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The Silmarillion Recaps: Of Jerk Elves and Really Shiny Jewels

Part 1

Tolkien's Desk by 89ravenclaw on DeviantArt.

Tolkien’s Desk by 89ravenclaw on DeviantArt.

I’m going to admit it up front: I love J.R.R. Tolkien’s work. I’m particularly fond of Middle Earth but my favorite book is not The Lord of The Rings. It’s The Silmarillion. I know, I know, that dry historical tome that reads like a bible? YES. That one. I love it. It is epic and dark and lyrical and poetic. It’s also kind of banana pants.

Which is why I’m thrilled to be doing recaps of some of the stories from The Silmarillion that, along with being hopefully informative about some of the extended world stuff Tolkien created, will also maybe make you give this huge world building volume a chance if you haven’t been inclined to before. Fair warning: Settle in because, even though I will be condensing things, there’s pretty much no way to make this “short”.

Some Notes:

  • I will be sticking to The Silmarillion as published, not the Unfinished Tales and additional versions of some of the stories Christopher Tolkien has put out in other volumes. While I like reading those for the various different edits, let’s at least try to simplify this complex world a little.
  • Since I’m jumping around a bit, here are names and terms you can reference so it’s not too confusing:

Eru Illúvatar: The creator. He is a relatively benevolent uber god who creates the Valar and, through them, the world. He is not directly involved in the concerns of Middle Earth though he does have a kind of “plan” for it. It’s also ineffable so don’t even try to guess.

The Valar: A group of high beings, sort of like 2nd tier gods, responsible for the actual nuts and bolts making of the earth. They are divided into male and female and each has dominion over certain elements and/or concepts. They are:

Manwë, Aulë, Ulmo, Tulkas, Oromë, Mandos and Lórien for the “male”.

Varda, Yavanna, Nienna, Estë, Vairë, Vánna and Nessa for the “female”.

Although the Valar care deeply for what happens in Middle Earth they avoid direct action over elves and men, allowing them to make their own choices. They are revered but not really worshipped, and it’s mainly the elves who call to or bless them.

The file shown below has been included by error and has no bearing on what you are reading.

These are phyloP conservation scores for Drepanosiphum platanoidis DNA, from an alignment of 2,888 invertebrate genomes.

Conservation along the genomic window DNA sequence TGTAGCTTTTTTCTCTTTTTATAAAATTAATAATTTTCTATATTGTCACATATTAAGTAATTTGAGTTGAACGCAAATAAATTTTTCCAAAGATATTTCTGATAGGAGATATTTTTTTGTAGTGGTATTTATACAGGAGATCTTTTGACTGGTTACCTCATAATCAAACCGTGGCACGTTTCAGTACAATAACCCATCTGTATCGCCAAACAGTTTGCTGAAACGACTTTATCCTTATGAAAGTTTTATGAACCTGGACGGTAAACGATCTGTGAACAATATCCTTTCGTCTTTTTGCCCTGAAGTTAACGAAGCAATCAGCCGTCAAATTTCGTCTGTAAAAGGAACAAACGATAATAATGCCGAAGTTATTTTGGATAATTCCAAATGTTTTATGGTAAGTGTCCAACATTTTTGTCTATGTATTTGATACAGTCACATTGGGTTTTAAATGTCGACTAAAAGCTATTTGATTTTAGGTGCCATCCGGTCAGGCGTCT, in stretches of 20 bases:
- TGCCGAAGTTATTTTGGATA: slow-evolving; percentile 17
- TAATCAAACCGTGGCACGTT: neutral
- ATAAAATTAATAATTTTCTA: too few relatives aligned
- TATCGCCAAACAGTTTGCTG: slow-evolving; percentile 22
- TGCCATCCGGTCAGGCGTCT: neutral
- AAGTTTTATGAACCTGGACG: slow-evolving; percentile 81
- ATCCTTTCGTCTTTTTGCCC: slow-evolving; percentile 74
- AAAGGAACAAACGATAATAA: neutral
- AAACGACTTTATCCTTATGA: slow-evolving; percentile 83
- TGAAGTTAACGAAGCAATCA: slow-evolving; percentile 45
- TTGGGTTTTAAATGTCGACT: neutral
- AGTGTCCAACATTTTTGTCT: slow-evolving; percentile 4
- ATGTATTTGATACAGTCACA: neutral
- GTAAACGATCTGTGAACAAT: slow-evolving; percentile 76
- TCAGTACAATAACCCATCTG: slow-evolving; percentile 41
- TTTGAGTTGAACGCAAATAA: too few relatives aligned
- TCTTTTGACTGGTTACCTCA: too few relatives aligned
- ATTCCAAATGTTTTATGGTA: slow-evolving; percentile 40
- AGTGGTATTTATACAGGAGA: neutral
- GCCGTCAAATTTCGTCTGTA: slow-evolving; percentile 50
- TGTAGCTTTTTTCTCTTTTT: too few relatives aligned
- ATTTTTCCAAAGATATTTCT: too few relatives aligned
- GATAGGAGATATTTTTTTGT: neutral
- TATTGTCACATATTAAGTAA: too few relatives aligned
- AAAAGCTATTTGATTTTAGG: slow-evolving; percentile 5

Morgoth/Melkor– He used to be a Vala, was in fact first in the favor of Illuvatar. However his obsession with power and destruction ultimately turns him to dark and horrible actions.

Aman/The Undying Lands: This is where most of the Valar reside and the chief city is Valinor. It is removed from the main lands of Middle Earth though originally it was connected. Certain tribes of the first-born elves live there after their “awakening”, including the Noldor who this recap particularly concerns. It’s a paradise for the most part but things gradually go pear-shaped. Which is where we begin…

The Silmarillion starts with the creation of Arda, The World That Is. Which is probably one of my favorite ideas in all of lit. Tolkien has his world begin with music, with a melding of voices and ideas and cosmic discord that result in something new in a vast Void.

But that’s not what I’m going to talk about today. While that concept is beautiful and poignant and biblical, I’m here to talk about elves. Lots and lots of elves. Especially the jerk elves.

If you got the impression that, at worst, elves were just kind of aloof and mopey from LOTR, well, I’m here to tell you: they can be EPIC assholes, too. And one of the biggest jerk elves, one might even call him The High Elf King of Douchebagdom, is Fëanor.


Feanor and Silmarils by breathing2004 on DeviantArt.